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From "Michael A. Labriola" <labri...@digitalprimates.net>
Subject RE: Starting with the Whiteboard Code
Date Sun, 12 Feb 2012 20:13:33 GMT

>>If I'm not wrong, you did some deep experiments in DI and AOP, what can you say about
performences ? did you do measurements ? if yes, how ?

Because of the VM limitations, the type of AOP I was most interested in was compile time.
I was working on something like an AspectJ implementation. Some of the first features were
things like compile-time mixins and interface implementation mapping, so that you can indicate
an object needs to implement an interface, provide a mapping to a mixin and have the compiler
mix those classes together . 

This meant that we can still have small and a relatively decoupled programming model, and
yet let as avoid some of the costs that Alex was referring to. Effectively, at compile time,
there are no extra function closures, function calls or delegations for the VM to deal with.

My experiments with DI are very subjective. I was willing to pay the extra cost for instantiating
an object as required to do DI. I very much care about testing objects and replacing their
implementations. My feelings on this are pretty simple, yes, this introduces overhead, but
it makes so many things faster to develop, maintain, test and extend than before that I am
willing to take a performance degradation in some areas. However, this also means I don't
have to take everything. 

Meaning that, if this is done properly, I could decide not to inject a heavy weight style
manager. I could inject different implementations of some key features that are lighter-weight
or perhaps no implementation at all. I could let people develop different binding implementations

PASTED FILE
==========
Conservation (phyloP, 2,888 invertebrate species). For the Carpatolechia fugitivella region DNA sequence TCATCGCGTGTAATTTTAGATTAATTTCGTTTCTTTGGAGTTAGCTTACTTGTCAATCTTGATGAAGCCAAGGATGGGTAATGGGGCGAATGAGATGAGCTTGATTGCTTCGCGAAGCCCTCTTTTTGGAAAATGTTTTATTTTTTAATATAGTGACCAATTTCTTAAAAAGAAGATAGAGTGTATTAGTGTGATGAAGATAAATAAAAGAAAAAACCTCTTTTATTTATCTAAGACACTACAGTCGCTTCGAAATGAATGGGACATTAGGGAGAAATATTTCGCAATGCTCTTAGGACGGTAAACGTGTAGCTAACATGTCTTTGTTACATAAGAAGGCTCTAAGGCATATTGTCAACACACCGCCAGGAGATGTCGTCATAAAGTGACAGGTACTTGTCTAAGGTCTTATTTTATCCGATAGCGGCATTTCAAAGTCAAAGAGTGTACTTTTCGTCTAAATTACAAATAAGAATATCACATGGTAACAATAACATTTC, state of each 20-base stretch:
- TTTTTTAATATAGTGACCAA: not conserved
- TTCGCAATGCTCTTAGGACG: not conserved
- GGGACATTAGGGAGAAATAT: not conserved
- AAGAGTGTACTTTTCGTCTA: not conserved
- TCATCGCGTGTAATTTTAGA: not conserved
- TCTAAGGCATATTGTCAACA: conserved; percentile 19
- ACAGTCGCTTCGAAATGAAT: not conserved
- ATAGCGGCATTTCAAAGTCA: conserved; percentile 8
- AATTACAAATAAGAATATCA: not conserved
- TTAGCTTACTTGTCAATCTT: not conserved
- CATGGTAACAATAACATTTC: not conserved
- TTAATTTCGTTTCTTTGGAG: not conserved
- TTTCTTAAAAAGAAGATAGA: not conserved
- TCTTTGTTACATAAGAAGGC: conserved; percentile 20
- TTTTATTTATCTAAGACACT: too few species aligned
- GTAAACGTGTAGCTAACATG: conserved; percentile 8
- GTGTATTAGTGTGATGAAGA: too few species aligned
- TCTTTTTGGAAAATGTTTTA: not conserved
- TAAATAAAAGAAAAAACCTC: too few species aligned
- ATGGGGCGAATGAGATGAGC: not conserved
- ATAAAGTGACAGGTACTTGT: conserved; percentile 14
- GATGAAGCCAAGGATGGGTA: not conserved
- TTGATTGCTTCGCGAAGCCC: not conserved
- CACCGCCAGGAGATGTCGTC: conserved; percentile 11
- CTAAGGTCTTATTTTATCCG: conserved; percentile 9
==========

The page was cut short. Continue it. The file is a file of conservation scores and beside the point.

which work differently for different requirements. That flexibility, in my mind, means the
Flex framework becomes a pay-as-you-go model. If you need all of the features in a large enterprise
app, you can have them. However, I do not have to have all of the heaviest implementations
in a mobile application.

To me, the net result would be a reduction in size and an increase in speed. 

My thoughts,

-----Message d'origine-----
From: Michael A. Labriola
Sent: Tuesday, February 07, 2012 1:35 AM
To: flex-dev@incubator.apache.org
Subject: RE: Starting with the Whiteboard Code

>> Writing unit tests for the framework is something that could be 
>>started  now.  The framework code is out there.
>>Are the other ones logical tests? In other words: Would they need to 
>>be ported to a unit-test system?

Unfortunately, with a few exceptions, unit tests *cannot* be written for the Flex framework.
It isn't something that can be started. Unit tests by definition involve the writing of a
test for a single object isolated from all other objects, not dependent upon global state,
that also means they can't be dependent upon things like the frame rate and enter frame events.

Looking at something like UIComponent, it references singletons and static classes (global
state). It is coupled tightly with dozens of other objects. 
It relies upon the LayoutManager, which relies upon the frames, to function.

There is nothing about the current state of Flex that approaches being testable in units.
That's why so many of us have been arguing for refactoring for so long. Since most of our
code involves extending or referencing Flex classes, and in most cases there aren't interfaces
for those implementations, our code becomes un-unit-testable by association.


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